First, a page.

By Wade Shafer, Ph.D., EVP, American Simmental Association
The American Simmental Association has two economic selection indexes, the All Purpose Index ($API) and the Terminal Index ($TI).
All Purpose Index ($API): Evaluates sires for use on the entire cow herd (bred to both Angus first-calf heifers and mature cows) with the portion of their daughters required to maintain herd size retained, and the remaining heifers and steers put on feed and sold grade and yield.
Terminal Index ($TI): Evaluates sires for use on mature Angus cows with all offspring put on feed and sold grade and yield.
Using $API and $TI: First, determine which index to use; if you’re keeping replacements, use $API. If not, use $TI. Then, just as with EPDs, zero in on the unit difference between bulls. Index units are in dollars per cow exposed. The difference can be used to determine how much a bull is worth compared to another. Or, put another way, how much you can pay for one bull compared to another. For example, when buying an all-purpose-type sire, you can quickly figure a bull scoring +100 for $API is worth an extra $6,000 over a +50 bull if both are exposed to 30 cows over four years ($50 diff. x 30 hd. x 4 yr. = $6,000). A percentile ranking chart is required to determine where a bull’s index value ranks him relative to other bulls in the breed.
Q. How should breeders factor in breed composition when using selection indexes?
ASA’s Quick Reference Guide to EPDs and Indexes, which is published in many bull sales catalogs, states the proper approach well: Important disclaimer: DO NOT compare index values of purebreds of different breeds, hybrids of different breed composition or purebreds with hybrids — our system was not developed to make valid comparison among these groups. Therefore, you must first determine the breed and breed composition appropriate for your herd and use index values to compare animals within that population.
Q. Is growth treated differently between the All Purpose ($API) and Terminal($TI) Indexes?
It is easy to see that there is a strong tendency for high-growth animals to be at the top of the heap for $TI, while it is not unusual to see low-growth animals rank highly for $API. Because of that, it may be logical to conclude that growth is treated differently between $API and $TI. What may be a surprise to many, however, is that growth is treated identically between the indexes. The economic value of growth in beef cattle production is realized through weight at weaning and harvest in cattle not retained for breeding. Since both indexes predict differences in profit in an integrated production system, the economic value of growth in slaughter cattle is factored into both $TI and $API. Further, since the same pricing grids are used, the value for a unit increase in growth in a sire’s slaughter offspring is the same for both indexes.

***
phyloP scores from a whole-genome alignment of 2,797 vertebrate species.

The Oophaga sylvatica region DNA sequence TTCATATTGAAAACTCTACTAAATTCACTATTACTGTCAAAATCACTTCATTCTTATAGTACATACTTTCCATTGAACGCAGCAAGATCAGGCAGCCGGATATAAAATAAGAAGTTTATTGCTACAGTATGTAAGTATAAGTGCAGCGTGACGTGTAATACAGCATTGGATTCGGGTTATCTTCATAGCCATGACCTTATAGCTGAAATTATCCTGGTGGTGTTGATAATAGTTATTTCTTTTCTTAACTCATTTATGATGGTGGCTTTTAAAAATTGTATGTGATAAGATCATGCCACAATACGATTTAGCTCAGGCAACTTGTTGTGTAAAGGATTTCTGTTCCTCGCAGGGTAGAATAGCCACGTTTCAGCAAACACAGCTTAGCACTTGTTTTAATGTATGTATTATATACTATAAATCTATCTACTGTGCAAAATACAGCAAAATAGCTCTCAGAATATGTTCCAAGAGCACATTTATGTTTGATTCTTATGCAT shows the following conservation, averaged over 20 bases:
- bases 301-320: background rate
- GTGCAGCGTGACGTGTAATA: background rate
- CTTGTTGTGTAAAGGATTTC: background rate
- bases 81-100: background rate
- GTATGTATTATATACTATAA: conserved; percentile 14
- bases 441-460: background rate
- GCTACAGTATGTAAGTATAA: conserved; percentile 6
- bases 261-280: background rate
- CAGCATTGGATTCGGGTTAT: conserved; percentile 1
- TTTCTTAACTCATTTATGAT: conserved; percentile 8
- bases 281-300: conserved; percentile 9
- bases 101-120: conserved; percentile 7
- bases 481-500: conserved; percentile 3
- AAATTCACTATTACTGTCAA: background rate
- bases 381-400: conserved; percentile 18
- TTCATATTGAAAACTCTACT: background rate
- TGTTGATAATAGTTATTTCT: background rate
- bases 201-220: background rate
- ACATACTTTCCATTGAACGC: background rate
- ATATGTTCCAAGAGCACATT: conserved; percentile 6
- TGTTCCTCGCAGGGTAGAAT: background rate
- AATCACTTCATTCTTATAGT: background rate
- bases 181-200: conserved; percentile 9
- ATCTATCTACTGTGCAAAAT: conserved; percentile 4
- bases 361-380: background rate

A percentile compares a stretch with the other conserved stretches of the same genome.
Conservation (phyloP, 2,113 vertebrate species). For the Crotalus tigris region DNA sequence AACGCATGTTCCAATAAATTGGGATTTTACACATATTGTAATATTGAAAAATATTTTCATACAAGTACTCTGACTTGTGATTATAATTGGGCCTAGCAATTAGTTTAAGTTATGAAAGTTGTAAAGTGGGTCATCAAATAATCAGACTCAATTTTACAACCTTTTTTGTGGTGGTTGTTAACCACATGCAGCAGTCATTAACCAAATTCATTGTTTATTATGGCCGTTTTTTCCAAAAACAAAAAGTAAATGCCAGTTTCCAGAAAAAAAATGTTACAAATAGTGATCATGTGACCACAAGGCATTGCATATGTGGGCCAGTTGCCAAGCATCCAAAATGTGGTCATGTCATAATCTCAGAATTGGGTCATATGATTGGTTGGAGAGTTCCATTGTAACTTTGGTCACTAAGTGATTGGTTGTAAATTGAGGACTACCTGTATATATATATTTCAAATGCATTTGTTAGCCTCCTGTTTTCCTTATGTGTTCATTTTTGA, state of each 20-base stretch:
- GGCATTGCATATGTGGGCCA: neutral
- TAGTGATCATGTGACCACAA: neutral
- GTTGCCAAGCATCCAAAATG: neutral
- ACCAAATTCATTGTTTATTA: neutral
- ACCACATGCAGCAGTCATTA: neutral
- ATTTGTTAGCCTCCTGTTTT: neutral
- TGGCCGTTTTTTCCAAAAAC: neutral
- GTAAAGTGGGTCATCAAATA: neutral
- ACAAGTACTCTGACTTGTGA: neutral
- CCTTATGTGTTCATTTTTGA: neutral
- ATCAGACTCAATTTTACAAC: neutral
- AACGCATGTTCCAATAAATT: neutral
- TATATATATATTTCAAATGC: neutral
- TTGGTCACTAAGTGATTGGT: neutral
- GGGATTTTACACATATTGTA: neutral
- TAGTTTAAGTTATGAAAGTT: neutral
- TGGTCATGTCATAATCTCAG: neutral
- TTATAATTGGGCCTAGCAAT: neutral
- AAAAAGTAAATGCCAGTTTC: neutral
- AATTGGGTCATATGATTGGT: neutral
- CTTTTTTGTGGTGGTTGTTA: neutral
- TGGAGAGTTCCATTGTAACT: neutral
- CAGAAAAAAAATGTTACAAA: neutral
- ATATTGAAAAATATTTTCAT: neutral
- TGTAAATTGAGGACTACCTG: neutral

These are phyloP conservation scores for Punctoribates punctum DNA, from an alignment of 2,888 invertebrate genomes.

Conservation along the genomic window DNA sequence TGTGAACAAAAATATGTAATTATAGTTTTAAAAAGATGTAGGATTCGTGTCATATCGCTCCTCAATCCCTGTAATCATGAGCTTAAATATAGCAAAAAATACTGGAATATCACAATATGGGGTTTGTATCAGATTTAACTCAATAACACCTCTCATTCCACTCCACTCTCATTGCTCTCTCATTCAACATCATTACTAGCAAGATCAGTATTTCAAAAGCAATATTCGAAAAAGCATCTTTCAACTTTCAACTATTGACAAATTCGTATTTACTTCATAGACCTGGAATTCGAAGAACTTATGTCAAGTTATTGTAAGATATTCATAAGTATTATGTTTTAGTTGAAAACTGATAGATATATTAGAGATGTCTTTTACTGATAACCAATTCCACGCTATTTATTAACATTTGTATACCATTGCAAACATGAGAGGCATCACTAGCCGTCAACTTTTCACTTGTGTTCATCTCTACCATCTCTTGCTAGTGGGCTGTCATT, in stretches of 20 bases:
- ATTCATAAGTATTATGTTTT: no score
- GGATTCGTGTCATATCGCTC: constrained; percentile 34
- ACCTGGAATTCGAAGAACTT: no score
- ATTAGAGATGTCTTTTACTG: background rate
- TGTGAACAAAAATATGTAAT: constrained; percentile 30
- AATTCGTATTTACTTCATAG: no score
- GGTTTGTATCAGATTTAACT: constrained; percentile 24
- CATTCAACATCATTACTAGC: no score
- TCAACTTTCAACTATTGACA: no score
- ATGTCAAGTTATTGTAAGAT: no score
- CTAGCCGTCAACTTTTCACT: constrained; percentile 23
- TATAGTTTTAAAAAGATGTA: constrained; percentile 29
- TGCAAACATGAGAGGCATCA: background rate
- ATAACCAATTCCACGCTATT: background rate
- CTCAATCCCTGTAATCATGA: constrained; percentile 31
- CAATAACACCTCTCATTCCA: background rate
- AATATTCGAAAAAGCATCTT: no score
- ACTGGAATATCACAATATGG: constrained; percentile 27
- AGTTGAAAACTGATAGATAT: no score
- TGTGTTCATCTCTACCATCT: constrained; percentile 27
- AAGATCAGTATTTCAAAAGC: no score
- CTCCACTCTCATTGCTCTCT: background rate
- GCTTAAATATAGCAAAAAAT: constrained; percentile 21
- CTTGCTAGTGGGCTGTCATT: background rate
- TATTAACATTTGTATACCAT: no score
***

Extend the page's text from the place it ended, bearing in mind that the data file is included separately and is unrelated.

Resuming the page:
So, why does it appear that growth is treated differently between the indexes? Why does growth seem so important in $TI, while appearing to not be as important in $API? The reason lies in the fact $TI assumes that all of a sire’s offspring go to slaughter, while $API is predicated on retaining replacement females, i.e., only steers and cull heifers go to slaughter. This means that, though an increase in growth for a single slaughter calf has the identical impact between indexes, since all of a sire’s offspring go to slaughter under the $TI scenario, the collective impact of growth is magnified in $TI. Furthermore, since $API also factors in economic differences in cow herd traits, which tend to have more economic impact on the production system than growth (particularly stayability and cow herd intake), superiority in this area can easily make up for shortcomings in growth.
Q. Why is selecting on ASA's indexes not the same as singe-trait selection?
The assertion that index selection is akin to single trait selection is only true if the trait being referred to is profit. Unlike single-trait selection for biological traits, selection on $API and $TI simultaneously applies selection pressure to all traits that impact each phase of beef cattle production — cow calf, feedlot, and packing plant. Because ASA’s indexes weight these traits in a mathematically optimal manner, selection on them maximizes genetic progress in the trait we all should be practicing single trait selection on — profit!
A major distinction that sets ASA’s indexes apart from those published by some organizations is that they simultaneously account for all segments of beef cattle production. Our industry has been inundated with what I call “segmented” indexes — indexes geared toward specific and limited segments of the production cycle, e.g., weaning, feedlot, and grid. Though indexes of this nature may have utility for users who are interested in single phases of beef production, e.g., a feeder sourcing calves or a packer buying fat cattle, they should not be used to provide direction for a population. In fact, if used widely, “segmented” indexes can have unintended and undesirable consequences for a population.
Because ASA’s indexes consider all traits a sire will impact across the entire production system, they are “balanced” — this balance prevents selection on the indexes from taking our population down unintended and undesirable paths. It ensures that we will make optimal genetic progress in all traits that have an economic impact on beef cattle production.
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